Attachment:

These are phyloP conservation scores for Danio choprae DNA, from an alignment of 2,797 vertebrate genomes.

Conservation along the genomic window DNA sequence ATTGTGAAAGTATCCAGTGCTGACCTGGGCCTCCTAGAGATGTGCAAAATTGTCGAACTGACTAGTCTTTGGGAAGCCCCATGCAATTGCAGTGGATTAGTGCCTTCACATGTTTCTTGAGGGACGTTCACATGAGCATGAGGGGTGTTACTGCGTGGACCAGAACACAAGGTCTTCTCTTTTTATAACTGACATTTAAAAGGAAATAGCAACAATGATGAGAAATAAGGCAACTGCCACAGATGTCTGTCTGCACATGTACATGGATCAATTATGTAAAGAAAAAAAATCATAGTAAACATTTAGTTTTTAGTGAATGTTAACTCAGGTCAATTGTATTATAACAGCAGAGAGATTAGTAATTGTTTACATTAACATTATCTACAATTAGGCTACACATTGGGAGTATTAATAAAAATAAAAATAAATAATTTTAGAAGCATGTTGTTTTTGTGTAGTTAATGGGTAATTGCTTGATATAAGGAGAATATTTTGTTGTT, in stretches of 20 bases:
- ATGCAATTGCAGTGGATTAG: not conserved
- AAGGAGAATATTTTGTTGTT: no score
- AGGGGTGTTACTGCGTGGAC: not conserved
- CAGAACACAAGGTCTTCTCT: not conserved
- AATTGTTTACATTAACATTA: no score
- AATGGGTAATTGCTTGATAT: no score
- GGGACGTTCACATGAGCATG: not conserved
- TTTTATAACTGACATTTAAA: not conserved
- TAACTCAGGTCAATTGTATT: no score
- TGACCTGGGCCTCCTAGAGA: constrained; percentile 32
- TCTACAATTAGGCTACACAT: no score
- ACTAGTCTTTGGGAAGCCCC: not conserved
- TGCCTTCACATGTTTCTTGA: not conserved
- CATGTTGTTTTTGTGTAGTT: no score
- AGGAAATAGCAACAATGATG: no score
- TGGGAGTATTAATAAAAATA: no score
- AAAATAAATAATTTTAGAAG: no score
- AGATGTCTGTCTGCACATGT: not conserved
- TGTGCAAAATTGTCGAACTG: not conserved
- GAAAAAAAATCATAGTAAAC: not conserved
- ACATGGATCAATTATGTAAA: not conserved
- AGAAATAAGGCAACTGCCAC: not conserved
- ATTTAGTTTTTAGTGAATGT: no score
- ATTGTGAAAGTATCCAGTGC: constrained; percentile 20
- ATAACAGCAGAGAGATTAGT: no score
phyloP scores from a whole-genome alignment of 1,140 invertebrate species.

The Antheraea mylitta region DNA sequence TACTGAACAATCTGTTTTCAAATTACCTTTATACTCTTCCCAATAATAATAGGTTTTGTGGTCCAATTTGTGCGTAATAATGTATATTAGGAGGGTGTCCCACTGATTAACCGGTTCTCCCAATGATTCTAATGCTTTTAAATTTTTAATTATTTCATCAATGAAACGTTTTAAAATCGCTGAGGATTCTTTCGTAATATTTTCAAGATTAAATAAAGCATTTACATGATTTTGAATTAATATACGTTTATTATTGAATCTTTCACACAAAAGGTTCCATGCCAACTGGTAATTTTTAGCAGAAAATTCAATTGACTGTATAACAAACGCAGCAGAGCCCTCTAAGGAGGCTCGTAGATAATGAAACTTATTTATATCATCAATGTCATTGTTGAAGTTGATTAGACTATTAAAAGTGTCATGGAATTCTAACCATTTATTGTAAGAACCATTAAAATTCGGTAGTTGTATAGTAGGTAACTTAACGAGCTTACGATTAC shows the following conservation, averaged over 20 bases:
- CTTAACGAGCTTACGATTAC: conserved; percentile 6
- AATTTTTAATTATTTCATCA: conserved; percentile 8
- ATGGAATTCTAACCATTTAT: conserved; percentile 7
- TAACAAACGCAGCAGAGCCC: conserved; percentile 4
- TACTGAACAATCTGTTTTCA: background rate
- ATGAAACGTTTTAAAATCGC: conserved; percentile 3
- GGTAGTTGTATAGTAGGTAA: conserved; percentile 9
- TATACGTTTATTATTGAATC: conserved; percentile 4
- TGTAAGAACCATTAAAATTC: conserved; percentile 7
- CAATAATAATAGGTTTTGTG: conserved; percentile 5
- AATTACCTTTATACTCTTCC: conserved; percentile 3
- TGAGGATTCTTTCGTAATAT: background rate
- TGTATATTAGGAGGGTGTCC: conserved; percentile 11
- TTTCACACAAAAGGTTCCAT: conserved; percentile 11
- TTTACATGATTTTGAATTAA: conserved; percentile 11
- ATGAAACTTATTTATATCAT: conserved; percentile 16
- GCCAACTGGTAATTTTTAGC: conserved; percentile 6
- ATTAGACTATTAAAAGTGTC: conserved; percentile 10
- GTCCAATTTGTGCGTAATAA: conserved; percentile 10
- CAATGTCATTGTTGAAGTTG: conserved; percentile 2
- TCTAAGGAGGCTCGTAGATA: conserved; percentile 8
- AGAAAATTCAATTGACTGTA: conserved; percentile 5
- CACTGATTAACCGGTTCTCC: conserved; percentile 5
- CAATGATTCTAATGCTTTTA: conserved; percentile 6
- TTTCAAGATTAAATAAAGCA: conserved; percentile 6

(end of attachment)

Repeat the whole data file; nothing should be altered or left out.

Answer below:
These are phyloP conservation scores for Danio choprae DNA, from an alignment of 2,797 vertebrate genomes.

Conservation along the genomic window DNA sequence ATTGTGAAAGTATCCAGTGCTGACCTGGGCCTCCTAGAGATGTGCAAAATTGTCGAACTGACTAGTCTTTGGGAAGCCCCATGCAATTGCAGTGGATTAGTGCCTTCACATGTTTCTTGAGGGACGTTCACATGAGCATGAGGGGTGTTACTGCGTGGACCAGAACACAAGGTCTTCTCTTTTTATAACTGACATTTAAAAGGAAATAGCAACAATGATGAGAAATAAGGCAACTGCCACAGATGTCTGTCTGCACATGTACATGGATCAATTATGTAAAGAAAAAAAATCATAGTAAACATTTAGTTTTTAGTGAATGTTAACTCAGGTCAATTGTATTATAACAGCAGAGAGATTAGTAATTGTTTACATTAACATTATCTACAATTAGGCTACACATTGGGAGTATTAATAAAAATAAAAATAAATAATTTTAGAAGCATGTTGTTTTTGTGTAGTTAATGGGTAATTGCTTGATATAAGGAGAATATTTTGTTGTT, in stretches of 20 bases:
- ATGCAATTGCAGTGGATTAG: not conserved
- AAGGAGAATATTTTGTTGTT: no score
- AGGGGTGTTACTGCGTGGAC: not conserved
- CAGAACACAAGGTCTTCTCT: not conserved
- AATTGTTTACATTAACATTA: no score
- AATGGGTAATTGCTTGATAT: no score
- GGGACGTTCACATGAGCATG: not conserved
- TTTTATAACTGACATTTAAA: not conserved
- TAACTCAGGTCAATTGTATT: no score
- TGACCTGGGCCTCCTAGAGA: constrained; percentile 32
- TCTACAATTAGGCTACACAT: no score
- ACTAGTCTTTGGGAAGCCCC: not conserved
- TGCCTTCACATGTTTCTTGA: not conserved
- CATGTTGTTTTTGTGTAGTT: no score
- AGGAAATAGCAACAATGATG: no score
- TGGGAGTATTAATAAAAATA: no score
- AAAATAAATAATTTTAGAAG: no score
- AGATGTCTGTCTGCACATGT: not conserved
- TGTGCAAAATTGTCGAACTG: not conserved
- GAAAAAAAATCATAGTAAAC: not conserved
- ACATGGATCAATTATGTAAA: not conserved
- AGAAATAAGGCAACTGCCAC: not conserved
- ATTTAGTTTTTAGTGAATGT: no score
- ATTGTGAAAGTATCCAGTGC: constrained; percentile 20
- ATAACAGCAGAGAGATTAGT: no score
phyloP scores from a whole-genome alignment of 1,140 invertebrate species.

The Antheraea mylitta region DNA sequence TACTGAACAATCTGTTTTCAAATTACCTTTATACTCTTCCCAATAATAATAGGTTTTGTGGTCCAATTTGTGCGTAATAATGTATATTAGGAGGGTGTCCCACTGATTAACCGGTTCTCCCAATGATTCTAATGCTTTTAAATTTTTAATTATTTCATCAATGAAACGTTTTAAAATCGCTGAGGATTCTTTCGTAATATTTTCAAGATTAAATAAAGCATTTACATGATTTTGAATTAATATACGTTTATTATTGAATCTTTCACACAAAAGGTTCCATGCCAACTGGTAATTTTTAGCAGAAAATTCAATTGACTGTATAACAAACGCAGCAGAGCCCTCTAAGGAGGCTCGTAGATAATGAAACTTATTTATATCATCAATGTCATTGTTGAAGTTGATTAGACTATTAAAAGTGTCATGGAATTCTAACCATTTATTGTAAGAACCATTAAAATTCGGTAGTTGTATAGTAGGTAACTTAACGAGCTTACGATTAC shows the following conservation, averaged over 20 bases:
- CTTAACGAGCTTACGATTAC: conserved; percentile 6
- AATTTTTAATTATTTCATCA: conserved; percentile 8
- ATGGAATTCTAACCATTTAT: conserved; percentile 7
- TAACAAACGCAGCAGAGCCC: conserved; percentile 4
- TACTGAACAATCTGTTTTCA: background rate
- ATGAAACGTTTTAAAATCGC: conserved; percentile 3
- GGTAGTTGTATAGTAGGTAA: conserved; percentile 9
- TATACGTTTATTATTGAATC: conserved; percentile 4
- TGTAAGAACCATTAAAATTC: conserved; percentile 7
- CAATAATAATAGGTTTTGTG: conserved; percentile 5
- AATTACCTTTATACTCTTCC: conserved; percentile 3
- TGAGGATTCTTTCGTAATAT: background rate
- TGTATATTAGGAGGGTGTCC: conserved; percentile 11
- TTTCACACAAAAGGTTCCAT: conserved; percentile 11
- TTTACATGATTTTGAATTAA: conserved; percentile 11
- ATGAAACTTATTTATATCAT: conserved; percentile 16
- GCCAACTGGTAATTTTTAGC: conserved; percentile 6
- ATTAGACTATTAAAAGTGTC: conserved; percentile 10
- GTCCAATTTGTGCGTAATAA: conserved; percentile 10
- CAATGTCATTGTTGAAGTTG: conserved; percentile 2
- TCTAAGGAGGCTCGTAGATA: conserved; percentile 8
- AGAAAATTCAATTGACTGTA: conserved; percentile 5
- CACTGATTAACCGGTTCTCC: conserved; percentile 5
- CAATGATTCTAATGCTTTTA: conserved; percentile 6
- TTTCAAGATTAAATAAAGCA: conserved; percentile 6